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Abstract: FR-PO309

Timing Is Everything: Decreasing Mortality in Severe Hyperkalemia

Session Information

Category: Fluid and Electrolytes

  • 902 Fluid and Electrolytes: Clinical


  • Alagusundaramoorthy, Sayee Sundar, University of Wisconsin, Madison, Wisconsin, United States
  • Gregory, Andrew, University of Wisconsin Madison School of Medicine and Public Heatlh, Eleva, Wisconsin, United States
  • Maursetter, Laura J., University of Wisconsin School of Medicine & Public Health, Madison, Wisconsin, United States
  • Singh, Tripti, University of Wisconsin, Madison, Wisconsin, United States

Hyperkalemia is a modifiable risk factor for sudden cardiac death; a leading cause of mortality in hemodialysis patients. There is lack of data in literature guiding the treatment of hyperkalemia in hospitalized end stage renal disease (ESRD) patients. The goal of this study was to determine if time to dialysis after severe hyperkalemia will influence mortality in hospitalized ESRD patients.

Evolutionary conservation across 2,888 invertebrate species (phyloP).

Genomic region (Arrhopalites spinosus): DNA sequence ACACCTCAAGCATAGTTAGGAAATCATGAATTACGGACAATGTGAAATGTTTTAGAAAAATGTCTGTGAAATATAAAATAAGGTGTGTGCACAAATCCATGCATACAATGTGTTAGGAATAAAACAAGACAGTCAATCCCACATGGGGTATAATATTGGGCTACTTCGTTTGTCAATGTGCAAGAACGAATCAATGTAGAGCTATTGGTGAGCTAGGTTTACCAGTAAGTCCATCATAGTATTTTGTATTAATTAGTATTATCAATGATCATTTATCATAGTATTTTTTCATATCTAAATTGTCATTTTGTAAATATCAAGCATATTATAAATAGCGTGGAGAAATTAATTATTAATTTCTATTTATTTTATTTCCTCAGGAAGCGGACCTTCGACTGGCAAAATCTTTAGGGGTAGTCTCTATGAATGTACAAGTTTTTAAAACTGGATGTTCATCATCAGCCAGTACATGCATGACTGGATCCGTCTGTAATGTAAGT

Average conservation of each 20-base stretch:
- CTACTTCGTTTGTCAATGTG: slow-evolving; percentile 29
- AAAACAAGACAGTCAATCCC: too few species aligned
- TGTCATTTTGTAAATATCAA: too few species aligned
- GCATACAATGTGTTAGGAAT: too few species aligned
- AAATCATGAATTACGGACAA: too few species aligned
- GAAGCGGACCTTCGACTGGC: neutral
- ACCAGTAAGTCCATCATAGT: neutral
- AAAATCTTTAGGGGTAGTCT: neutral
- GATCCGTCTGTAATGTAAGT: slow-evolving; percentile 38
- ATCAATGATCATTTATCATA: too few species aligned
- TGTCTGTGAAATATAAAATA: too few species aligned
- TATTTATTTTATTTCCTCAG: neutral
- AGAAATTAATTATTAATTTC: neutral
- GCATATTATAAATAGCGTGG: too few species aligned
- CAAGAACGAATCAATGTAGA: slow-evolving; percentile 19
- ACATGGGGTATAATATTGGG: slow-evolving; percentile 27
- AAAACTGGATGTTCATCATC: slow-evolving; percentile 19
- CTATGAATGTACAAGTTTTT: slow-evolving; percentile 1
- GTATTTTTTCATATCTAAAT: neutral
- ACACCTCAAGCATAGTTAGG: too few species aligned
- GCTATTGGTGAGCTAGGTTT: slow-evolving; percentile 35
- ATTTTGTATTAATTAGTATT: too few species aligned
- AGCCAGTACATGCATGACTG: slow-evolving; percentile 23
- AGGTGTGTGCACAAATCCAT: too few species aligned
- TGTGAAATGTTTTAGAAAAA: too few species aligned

We conducted a retrospective study of all adult ESRD patients admitted to the hospital who had hemodialysis for severe hyperkalemia between January 2011- June 2017. Chart review was conducted to determine patient and treatment characteristics. Logistic regression analysis was performed to determine the factors that influenced mortality.


346 ESRD patients on hemodialysis admitted at our center had severe hyperkalemia during the study period. Mean serum potassium was 7mEq/L. In-hospital mortality in ESRD patients with severe hyperkalemia was 6.9%. Median time to dialysis after serum potassium result was 2.13 hours (25, 75 IQR 0.98, 4.9 hours). Time to dialysis after serum potassium result was associated with a significantly increased risk of mortality in this population (HR 1.007, 95% CI 1.002-1.012, p <0.0045) (Table 1). Logistic regression analyses also determined age, length of stay, serum creatinine and serum albumin level as significant predictors of in-hospital mortality (Table 1). Sex, race, history of diabetes and hypertension, serum potassium level and serum CO2 level did not influence in-hospital mortality in this cohort.


We conclude that early dialysis after serum potassium result in hospitalized ESRD patients with severe hyperkalemia is associated with decreased in hospital mortality.

Table 1: Risk factors for mortality in hospitalized ESRD patients with severe hyperkalemia
Risk FactorOdds Ratio (95%CI)p- value
Age, per 1 year1.07 (1.04-1.11)0.0001
Length of stay, per 1 day1.04 (1.02-1.06)0.0002
Serum Albumin, per 1 g/dL0.24 (0.07-0.76)0.02
Serum Creatinine, per 1 mg/dL0.72 (0.58-0.88)0.0018
Time from potassium result to dialysis, per 1 hour1.007 (1.002-1.012)0.0045